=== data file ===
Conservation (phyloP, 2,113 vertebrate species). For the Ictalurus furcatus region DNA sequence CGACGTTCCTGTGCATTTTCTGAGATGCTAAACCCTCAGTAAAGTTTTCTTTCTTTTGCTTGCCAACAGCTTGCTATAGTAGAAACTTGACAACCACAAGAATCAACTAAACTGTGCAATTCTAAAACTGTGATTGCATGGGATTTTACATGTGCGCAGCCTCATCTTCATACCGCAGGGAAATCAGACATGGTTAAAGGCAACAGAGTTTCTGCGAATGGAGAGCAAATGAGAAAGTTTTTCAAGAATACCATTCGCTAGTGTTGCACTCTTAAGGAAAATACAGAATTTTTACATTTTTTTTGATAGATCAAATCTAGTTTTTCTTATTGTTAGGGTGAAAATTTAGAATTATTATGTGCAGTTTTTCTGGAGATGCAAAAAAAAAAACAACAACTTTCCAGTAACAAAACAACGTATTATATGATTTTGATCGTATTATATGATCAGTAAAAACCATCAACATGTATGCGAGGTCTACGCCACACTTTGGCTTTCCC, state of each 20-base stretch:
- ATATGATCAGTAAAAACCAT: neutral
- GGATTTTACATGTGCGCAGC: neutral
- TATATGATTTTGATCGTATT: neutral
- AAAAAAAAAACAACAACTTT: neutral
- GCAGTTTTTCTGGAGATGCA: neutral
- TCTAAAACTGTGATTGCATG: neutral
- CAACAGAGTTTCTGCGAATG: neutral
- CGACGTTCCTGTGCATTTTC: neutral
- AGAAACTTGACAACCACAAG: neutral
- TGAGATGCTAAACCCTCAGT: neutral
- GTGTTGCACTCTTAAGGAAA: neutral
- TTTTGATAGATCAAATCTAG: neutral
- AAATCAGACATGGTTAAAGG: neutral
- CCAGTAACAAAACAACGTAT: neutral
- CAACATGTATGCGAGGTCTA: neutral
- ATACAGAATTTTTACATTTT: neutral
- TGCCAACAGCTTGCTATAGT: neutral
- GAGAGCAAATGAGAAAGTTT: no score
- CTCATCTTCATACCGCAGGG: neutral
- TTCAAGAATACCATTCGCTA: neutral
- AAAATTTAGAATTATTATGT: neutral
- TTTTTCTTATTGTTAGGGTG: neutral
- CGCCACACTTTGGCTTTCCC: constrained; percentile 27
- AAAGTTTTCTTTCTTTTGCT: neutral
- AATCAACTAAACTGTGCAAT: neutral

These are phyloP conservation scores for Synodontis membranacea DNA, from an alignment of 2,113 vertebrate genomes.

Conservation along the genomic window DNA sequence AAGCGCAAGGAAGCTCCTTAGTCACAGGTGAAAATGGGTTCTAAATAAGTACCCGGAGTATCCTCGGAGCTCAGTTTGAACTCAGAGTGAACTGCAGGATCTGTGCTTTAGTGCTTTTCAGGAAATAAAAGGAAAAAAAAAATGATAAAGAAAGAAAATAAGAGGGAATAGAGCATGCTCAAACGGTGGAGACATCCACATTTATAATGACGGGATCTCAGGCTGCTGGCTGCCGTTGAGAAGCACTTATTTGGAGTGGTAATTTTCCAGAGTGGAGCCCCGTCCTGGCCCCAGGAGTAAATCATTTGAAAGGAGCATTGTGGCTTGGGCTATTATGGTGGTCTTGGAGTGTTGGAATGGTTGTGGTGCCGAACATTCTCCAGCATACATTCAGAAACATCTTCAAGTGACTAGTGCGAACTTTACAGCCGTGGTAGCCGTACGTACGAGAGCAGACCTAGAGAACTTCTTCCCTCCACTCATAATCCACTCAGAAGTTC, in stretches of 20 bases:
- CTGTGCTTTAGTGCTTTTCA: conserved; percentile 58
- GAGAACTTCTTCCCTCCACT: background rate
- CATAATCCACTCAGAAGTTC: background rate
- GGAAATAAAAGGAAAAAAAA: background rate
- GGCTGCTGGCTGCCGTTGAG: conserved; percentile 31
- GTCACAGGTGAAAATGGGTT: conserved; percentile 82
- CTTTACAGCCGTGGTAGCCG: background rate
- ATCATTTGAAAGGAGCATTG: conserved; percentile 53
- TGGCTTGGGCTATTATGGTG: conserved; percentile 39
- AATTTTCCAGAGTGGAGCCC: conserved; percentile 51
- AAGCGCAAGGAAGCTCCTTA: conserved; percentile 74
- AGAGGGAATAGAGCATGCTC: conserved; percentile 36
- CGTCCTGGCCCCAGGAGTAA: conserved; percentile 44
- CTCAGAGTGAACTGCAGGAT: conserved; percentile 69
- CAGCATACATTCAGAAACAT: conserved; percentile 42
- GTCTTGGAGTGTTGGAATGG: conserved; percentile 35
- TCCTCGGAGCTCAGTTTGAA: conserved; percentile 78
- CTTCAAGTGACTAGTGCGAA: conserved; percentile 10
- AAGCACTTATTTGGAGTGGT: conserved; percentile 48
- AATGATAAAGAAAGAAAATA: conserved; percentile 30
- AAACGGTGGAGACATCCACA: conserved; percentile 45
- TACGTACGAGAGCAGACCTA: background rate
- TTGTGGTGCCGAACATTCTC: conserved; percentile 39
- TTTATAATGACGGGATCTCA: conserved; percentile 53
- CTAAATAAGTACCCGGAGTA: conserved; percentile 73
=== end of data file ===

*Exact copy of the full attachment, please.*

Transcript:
Conservation (phyloP, 2,113 vertebrate species). For the Ictalurus furcatus region DNA sequence CGACGTTCCTGTGCATTTTCTGAGATGCTAAACCCTCAGTAAAGTTTTCTTTCTTTTGCTTGCCAACAGCTTGCTATAGTAGAAACTTGACAACCACAAGAATCAACTAAACTGTGCAATTCTAAAACTGTGATTGCATGGGATTTTACATGTGCGCAGCCTCATCTTCATACCGCAGGGAAATCAGACATGGTTAAAGGCAACAGAGTTTCTGCGAATGGAGAGCAAATGAGAAAGTTTTTCAAGAATACCATTCGCTAGTGTTGCACTCTTAAGGAAAATACAGAATTTTTACATTTTTTTTGATAGATCAAATCTAGTTTTTCTTATTGTTAGGGTGAAAATTTAGAATTATTATGTGCAGTTTTTCTGGAGATGCAAAAAAAAAAACAACAACTTTCCAGTAACAAAACAACGTATTATATGATTTTGATCGTATTATATGATCAGTAAAAACCATCAACATGTATGCGAGGTCTACGCCACACTTTGGCTTTCCC, state of each 20-base stretch:
- ATATGATCAGTAAAAACCAT: neutral
- GGATTTTACATGTGCGCAGC: neutral
- TATATGATTTTGATCGTATT: neutral
- AAAAAAAAAACAACAACTTT: neutral
- GCAGTTTTTCTGGAGATGCA: neutral
- TCTAAAACTGTGATTGCATG: neutral
- CAACAGAGTTTCTGCGAATG: neutral
- CGACGTTCCTGTGCATTTTC: neutral
- AGAAACTTGACAACCACAAG: neutral
- TGAGATGCTAAACCCTCAGT: neutral
- GTGTTGCACTCTTAAGGAAA: neutral
- TTTTGATAGATCAAATCTAG: neutral
- AAATCAGACATGGTTAAAGG: neutral
- CCAGTAACAAAACAACGTAT: neutral
- CAACATGTATGCGAGGTCTA: neutral
- ATACAGAATTTTTACATTTT: neutral
- TGCCAACAGCTTGCTATAGT: neutral
- GAGAGCAAATGAGAAAGTTT: no score
- CTCATCTTCATACCGCAGGG: neutral
- TTCAAGAATACCATTCGCTA: neutral
- AAAATTTAGAATTATTATGT: neutral
- TTTTTCTTATTGTTAGGGTG: neutral
- CGCCACACTTTGGCTTTCCC: constrained; percentile 27
- AAAGTTTTCTTTCTTTTGCT: neutral
- AATCAACTAAACTGTGCAAT: neutral

These are phyloP conservation scores for Synodontis membranacea DNA, from an alignment of 2,113 vertebrate genomes.

Conservation along the genomic window DNA sequence AAGCGCAAGGAAGCTCCTTAGTCACAGGTGAAAATGGGTTCTAAATAAGTACCCGGAGTATCCTCGGAGCTCAGTTTGAACTCAGAGTGAACTGCAGGATCTGTGCTTTAGTGCTTTTCAGGAAATAAAAGGAAAAAAAAAATGATAAAGAAAGAAAATAAGAGGGAATAGAGCATGCTCAAACGGTGGAGACATCCACATTTATAATGACGGGATCTCAGGCTGCTGGCTGCCGTTGAGAAGCACTTATTTGGAGTGGTAATTTTCCAGAGTGGAGCCCCGTCCTGGCCCCAGGAGTAAATCATTTGAAAGGAGCATTGTGGCTTGGGCTATTATGGTGGTCTTGGAGTGTTGGAATGGTTGTGGTGCCGAACATTCTCCAGCATACATTCAGAAACATCTTCAAGTGACTAGTGCGAACTTTACAGCCGTGGTAGCCGTACGTACGAGAGCAGACCTAGAGAACTTCTTCCCTCCACTCATAATCCACTCAGAAGTTC, in stretches of 20 bases:
- CTGTGCTTTAGTGCTTTTCA: conserved; percentile 58
- GAGAACTTCTTCCCTCCACT: background rate
- CATAATCCACTCAGAAGTTC: background rate
- GGAAATAAAAGGAAAAAAAA: background rate
- GGCTGCTGGCTGCCGTTGAG: conserved; percentile 31
- GTCACAGGTGAAAATGGGTT: conserved; percentile 82
- CTTTACAGCCGTGGTAGCCG: background rate
- ATCATTTGAAAGGAGCATTG: conserved; percentile 53
- TGGCTTGGGCTATTATGGTG: conserved; percentile 39
- AATTTTCCAGAGTGGAGCCC: conserved; percentile 51
- AAGCGCAAGGAAGCTCCTTA: conserved; percentile 74
- AGAGGGAATAGAGCATGCTC: conserved; percentile 36
- CGTCCTGGCCCCAGGAGTAA: conserved; percentile 44
- CTCAGAGTGAACTGCAGGAT: conserved; percentile 69
- CAGCATACATTCAGAAACAT: conserved; percentile 42
- GTCTTGGAGTGTTGGAATGG: conserved; percentile 35
- TCCTCGGAGCTCAGTTTGAA: conserved; percentile 78
- CTTCAAGTGACTAGTGCGAA: conserved; percentile 10
- AAGCACTTATTTGGAGTGGT: conserved; percentile 48
- AATGATAAAGAAAGAAAATA: conserved; percentile 30
- AAACGGTGGAGACATCCACA: conserved; percentile 45
- TACGTACGAGAGCAGACCTA: background rate
- TTGTGGTGCCGAACATTCTC: conserved; percentile 39
- TTTATAATGACGGGATCTCA: conserved; percentile 53
- CTAAATAAGTACCCGGAGTA: conserved; percentile 73